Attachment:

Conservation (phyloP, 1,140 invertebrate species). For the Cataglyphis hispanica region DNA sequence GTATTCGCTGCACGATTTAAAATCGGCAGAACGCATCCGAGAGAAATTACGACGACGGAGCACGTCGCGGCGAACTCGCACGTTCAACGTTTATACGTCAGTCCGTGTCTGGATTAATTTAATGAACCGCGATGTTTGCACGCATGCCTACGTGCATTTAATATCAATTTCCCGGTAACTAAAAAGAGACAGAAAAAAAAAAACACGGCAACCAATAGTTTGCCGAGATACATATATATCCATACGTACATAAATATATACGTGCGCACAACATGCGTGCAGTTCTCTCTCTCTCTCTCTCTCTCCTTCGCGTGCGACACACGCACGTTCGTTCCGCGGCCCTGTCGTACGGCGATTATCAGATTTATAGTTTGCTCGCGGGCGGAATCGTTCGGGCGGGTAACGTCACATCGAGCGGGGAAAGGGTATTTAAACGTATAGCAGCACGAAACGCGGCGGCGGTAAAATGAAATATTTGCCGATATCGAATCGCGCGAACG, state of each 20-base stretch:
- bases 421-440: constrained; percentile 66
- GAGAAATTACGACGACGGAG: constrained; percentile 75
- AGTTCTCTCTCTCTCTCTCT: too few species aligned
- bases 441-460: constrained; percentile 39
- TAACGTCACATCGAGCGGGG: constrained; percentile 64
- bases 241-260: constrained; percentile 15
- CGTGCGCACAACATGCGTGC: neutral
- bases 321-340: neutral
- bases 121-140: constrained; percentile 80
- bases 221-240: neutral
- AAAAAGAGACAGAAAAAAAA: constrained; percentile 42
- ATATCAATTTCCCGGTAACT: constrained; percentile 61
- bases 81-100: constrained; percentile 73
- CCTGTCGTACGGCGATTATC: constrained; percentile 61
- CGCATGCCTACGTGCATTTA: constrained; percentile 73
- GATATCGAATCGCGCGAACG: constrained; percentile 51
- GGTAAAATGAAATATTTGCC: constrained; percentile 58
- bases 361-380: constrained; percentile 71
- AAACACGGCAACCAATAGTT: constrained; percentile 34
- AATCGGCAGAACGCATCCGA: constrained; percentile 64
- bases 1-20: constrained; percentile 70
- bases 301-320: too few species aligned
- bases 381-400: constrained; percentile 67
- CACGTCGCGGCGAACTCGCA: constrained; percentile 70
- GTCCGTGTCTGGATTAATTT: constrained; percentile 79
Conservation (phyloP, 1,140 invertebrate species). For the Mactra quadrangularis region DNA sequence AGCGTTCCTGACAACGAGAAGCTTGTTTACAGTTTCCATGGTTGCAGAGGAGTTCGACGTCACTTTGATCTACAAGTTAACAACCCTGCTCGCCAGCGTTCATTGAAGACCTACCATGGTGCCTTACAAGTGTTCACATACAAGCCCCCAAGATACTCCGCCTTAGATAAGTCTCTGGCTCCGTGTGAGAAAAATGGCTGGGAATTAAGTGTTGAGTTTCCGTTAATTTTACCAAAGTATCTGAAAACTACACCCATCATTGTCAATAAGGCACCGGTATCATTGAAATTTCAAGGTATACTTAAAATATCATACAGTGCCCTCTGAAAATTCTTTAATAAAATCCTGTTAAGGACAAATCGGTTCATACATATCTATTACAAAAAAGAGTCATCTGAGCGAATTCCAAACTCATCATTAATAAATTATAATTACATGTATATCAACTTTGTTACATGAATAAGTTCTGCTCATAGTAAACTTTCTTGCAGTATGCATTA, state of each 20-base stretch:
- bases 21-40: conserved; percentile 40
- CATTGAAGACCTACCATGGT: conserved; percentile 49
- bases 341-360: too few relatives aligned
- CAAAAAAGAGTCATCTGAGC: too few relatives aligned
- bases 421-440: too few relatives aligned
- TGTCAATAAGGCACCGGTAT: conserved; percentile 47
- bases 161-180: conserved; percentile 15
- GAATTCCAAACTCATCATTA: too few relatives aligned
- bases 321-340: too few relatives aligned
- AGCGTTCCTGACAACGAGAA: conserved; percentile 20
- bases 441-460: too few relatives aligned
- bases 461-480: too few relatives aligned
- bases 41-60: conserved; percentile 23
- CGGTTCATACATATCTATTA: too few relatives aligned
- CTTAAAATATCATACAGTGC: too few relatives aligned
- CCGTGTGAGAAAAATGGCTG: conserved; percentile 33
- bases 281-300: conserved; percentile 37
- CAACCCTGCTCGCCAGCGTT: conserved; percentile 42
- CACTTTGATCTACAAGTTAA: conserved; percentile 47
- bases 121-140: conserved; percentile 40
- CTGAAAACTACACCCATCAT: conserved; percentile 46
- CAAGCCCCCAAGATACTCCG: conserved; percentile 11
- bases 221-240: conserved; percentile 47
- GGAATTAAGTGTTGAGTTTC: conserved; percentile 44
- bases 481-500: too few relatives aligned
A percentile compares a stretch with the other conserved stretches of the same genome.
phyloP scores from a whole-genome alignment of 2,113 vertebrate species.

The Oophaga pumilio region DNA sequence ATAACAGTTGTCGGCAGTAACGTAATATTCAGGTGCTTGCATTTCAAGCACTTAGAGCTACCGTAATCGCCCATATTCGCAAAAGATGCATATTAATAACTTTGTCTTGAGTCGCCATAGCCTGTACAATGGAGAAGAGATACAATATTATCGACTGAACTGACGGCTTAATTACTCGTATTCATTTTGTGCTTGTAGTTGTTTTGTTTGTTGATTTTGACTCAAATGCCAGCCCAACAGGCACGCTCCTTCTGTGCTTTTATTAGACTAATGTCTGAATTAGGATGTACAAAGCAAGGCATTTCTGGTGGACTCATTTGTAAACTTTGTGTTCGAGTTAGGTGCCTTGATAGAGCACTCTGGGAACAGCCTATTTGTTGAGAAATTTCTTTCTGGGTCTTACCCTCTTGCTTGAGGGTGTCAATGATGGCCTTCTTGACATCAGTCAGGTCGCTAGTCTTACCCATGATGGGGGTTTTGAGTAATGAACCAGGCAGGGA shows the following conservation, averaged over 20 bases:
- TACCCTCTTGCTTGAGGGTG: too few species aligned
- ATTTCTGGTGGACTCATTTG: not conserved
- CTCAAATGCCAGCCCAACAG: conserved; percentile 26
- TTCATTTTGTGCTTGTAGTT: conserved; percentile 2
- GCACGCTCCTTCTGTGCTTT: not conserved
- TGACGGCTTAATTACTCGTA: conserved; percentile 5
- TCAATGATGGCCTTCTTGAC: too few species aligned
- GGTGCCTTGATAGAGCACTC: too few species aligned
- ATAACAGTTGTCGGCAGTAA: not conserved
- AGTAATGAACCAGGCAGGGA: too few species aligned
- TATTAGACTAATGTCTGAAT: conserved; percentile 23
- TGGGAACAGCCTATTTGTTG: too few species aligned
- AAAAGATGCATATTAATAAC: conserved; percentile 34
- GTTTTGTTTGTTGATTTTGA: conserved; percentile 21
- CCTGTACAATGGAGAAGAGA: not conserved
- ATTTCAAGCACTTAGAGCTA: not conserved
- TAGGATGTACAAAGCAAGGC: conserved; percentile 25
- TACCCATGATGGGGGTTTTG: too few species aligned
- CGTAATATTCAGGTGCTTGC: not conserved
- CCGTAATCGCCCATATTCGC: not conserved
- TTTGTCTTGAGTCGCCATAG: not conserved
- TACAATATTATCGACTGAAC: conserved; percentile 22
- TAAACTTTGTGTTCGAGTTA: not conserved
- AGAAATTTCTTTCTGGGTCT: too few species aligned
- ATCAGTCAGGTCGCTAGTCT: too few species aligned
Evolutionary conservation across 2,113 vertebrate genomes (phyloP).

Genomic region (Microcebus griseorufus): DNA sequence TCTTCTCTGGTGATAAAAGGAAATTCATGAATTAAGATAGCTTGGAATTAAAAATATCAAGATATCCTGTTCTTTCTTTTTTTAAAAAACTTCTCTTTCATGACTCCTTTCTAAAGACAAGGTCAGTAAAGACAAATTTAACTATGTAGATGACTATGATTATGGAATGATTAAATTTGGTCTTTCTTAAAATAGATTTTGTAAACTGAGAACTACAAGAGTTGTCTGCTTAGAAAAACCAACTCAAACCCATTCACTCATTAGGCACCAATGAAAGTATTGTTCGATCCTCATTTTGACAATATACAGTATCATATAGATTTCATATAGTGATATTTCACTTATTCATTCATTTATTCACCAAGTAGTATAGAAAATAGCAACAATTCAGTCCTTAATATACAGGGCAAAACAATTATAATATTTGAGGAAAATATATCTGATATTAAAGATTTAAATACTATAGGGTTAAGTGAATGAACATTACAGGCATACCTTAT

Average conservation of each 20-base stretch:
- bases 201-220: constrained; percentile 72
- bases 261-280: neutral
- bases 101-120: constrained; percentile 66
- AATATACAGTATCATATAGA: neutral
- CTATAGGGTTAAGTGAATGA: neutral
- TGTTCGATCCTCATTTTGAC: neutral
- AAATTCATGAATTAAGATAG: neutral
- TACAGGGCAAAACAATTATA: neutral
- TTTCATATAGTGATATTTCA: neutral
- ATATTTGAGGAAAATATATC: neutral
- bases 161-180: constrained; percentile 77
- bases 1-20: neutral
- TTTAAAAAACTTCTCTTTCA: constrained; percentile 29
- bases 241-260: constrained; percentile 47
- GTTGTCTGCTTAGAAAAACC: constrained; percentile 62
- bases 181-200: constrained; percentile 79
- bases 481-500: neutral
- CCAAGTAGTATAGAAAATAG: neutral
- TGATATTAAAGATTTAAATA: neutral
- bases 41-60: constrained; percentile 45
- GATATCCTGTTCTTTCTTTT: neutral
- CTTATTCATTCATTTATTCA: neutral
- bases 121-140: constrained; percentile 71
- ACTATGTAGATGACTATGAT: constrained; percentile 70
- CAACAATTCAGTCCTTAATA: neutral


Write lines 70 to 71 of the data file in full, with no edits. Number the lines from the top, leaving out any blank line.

- CCTGTACAATGGAGAAGAGA: not conserved
- ATTTCAAGCACTTAGAGCTA: not conserved